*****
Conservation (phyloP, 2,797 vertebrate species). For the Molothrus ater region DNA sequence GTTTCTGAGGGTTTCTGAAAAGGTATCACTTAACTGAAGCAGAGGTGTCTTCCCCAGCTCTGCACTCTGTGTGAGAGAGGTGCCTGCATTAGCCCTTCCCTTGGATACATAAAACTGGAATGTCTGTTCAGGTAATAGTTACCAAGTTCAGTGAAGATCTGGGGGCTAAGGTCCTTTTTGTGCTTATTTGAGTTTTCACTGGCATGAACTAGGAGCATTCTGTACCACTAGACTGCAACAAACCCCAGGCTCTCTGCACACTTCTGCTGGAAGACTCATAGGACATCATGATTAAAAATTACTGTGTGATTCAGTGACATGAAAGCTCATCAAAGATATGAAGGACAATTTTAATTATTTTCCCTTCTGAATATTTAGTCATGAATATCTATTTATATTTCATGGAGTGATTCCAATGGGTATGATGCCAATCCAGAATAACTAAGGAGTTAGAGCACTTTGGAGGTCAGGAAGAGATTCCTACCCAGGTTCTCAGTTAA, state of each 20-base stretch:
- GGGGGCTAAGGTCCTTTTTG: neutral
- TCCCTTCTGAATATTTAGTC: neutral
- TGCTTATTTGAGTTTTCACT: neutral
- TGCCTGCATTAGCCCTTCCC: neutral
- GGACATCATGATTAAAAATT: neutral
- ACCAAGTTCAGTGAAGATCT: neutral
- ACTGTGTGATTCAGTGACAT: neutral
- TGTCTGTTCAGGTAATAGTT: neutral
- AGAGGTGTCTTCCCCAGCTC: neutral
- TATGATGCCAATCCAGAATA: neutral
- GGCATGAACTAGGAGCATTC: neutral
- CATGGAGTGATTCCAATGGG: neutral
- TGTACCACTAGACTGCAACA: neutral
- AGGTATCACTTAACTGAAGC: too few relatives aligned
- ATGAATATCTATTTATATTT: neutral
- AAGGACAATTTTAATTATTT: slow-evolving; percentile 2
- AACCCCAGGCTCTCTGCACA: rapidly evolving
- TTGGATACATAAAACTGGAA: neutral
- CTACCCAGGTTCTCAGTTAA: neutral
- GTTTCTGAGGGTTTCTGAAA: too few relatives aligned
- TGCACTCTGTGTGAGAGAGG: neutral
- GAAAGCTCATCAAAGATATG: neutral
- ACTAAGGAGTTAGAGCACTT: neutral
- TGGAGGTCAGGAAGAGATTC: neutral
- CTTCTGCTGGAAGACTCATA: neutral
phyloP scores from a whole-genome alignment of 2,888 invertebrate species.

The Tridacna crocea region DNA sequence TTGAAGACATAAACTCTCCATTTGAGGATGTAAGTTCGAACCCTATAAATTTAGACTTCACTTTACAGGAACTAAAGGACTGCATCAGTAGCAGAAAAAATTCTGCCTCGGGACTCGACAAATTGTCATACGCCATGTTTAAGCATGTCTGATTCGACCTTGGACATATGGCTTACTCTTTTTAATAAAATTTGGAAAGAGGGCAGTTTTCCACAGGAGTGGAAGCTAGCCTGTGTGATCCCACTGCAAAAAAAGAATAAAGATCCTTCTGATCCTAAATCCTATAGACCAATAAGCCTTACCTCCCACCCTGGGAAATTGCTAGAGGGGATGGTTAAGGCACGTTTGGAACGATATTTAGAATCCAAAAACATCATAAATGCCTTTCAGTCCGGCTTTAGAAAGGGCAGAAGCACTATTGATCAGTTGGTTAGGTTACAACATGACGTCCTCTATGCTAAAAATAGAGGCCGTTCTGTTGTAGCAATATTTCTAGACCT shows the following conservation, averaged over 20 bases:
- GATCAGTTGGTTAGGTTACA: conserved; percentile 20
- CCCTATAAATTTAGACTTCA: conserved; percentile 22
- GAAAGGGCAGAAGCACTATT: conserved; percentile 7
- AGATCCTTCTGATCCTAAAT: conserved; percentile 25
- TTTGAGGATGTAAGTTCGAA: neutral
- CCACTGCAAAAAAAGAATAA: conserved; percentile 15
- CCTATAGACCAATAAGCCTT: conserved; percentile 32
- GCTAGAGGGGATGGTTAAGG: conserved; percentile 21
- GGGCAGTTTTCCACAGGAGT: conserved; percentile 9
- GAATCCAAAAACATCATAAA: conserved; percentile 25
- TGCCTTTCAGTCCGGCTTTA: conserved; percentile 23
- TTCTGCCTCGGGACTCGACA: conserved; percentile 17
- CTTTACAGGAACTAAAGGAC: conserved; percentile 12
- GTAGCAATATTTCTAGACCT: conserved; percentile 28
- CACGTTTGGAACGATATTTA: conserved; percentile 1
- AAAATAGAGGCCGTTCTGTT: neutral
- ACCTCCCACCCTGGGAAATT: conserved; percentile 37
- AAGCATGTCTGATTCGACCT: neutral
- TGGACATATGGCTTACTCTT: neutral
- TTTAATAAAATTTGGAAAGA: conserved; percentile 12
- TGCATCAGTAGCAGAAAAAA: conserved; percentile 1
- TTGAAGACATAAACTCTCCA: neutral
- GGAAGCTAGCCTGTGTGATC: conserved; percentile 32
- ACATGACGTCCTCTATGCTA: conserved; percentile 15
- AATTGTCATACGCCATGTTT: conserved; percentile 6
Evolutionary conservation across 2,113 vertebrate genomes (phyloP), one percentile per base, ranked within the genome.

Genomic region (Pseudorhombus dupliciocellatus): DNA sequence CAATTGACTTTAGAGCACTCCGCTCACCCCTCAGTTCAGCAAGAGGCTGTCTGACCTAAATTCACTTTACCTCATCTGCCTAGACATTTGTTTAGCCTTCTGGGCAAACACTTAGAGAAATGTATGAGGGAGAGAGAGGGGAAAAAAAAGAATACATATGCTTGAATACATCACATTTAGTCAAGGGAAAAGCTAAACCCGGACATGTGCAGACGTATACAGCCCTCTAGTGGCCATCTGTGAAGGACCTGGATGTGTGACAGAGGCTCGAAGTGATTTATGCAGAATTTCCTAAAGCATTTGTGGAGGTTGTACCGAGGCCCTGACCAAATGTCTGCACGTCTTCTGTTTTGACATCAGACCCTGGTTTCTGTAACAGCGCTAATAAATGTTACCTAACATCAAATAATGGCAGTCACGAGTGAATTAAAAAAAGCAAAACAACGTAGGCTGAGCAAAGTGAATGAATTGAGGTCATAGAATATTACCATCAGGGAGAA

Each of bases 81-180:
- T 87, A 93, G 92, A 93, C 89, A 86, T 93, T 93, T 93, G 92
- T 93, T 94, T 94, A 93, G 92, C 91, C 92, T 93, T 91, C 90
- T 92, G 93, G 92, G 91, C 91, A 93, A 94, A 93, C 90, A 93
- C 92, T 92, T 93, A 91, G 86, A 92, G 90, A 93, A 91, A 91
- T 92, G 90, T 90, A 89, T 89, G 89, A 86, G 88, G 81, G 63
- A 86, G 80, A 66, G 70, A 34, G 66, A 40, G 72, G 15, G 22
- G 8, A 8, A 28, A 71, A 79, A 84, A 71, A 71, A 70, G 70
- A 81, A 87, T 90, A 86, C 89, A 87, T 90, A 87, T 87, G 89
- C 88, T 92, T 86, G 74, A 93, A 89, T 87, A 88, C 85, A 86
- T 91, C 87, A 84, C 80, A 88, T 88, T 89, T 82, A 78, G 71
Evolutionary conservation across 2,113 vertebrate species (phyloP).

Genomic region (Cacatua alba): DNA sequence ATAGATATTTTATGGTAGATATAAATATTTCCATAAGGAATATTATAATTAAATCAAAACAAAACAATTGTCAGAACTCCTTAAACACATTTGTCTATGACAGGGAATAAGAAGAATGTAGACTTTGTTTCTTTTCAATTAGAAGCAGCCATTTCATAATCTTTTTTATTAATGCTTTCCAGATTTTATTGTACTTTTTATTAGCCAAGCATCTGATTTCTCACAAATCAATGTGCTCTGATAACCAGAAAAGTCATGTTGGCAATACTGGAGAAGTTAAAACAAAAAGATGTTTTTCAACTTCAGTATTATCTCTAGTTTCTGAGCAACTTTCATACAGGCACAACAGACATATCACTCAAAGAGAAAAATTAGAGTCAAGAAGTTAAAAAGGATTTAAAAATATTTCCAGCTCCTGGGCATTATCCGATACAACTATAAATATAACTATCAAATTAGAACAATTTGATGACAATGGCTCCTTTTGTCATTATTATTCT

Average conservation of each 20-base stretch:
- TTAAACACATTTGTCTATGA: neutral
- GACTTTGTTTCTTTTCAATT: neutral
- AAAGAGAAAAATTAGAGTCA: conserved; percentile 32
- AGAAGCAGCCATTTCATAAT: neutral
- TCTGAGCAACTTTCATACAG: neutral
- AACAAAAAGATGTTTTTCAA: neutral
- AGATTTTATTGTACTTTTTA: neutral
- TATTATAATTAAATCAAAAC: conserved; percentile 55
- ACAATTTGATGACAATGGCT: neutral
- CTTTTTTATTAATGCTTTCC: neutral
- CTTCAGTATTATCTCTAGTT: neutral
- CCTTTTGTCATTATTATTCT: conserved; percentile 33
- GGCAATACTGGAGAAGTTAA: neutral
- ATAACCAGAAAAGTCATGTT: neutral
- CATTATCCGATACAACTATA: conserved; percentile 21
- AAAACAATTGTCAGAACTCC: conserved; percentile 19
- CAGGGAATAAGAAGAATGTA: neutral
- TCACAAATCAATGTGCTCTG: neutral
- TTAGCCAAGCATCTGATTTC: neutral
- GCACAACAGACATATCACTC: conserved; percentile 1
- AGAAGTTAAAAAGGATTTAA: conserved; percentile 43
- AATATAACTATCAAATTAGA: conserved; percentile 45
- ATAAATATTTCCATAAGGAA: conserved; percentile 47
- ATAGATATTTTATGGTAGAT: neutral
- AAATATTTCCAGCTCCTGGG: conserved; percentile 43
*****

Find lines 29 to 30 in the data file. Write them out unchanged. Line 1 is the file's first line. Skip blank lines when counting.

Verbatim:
- GATCAGTTGGTTAGGTTACA: conserved; percentile 20
- CCCTATAAATTTAGACTTCA: conserved; percentile 22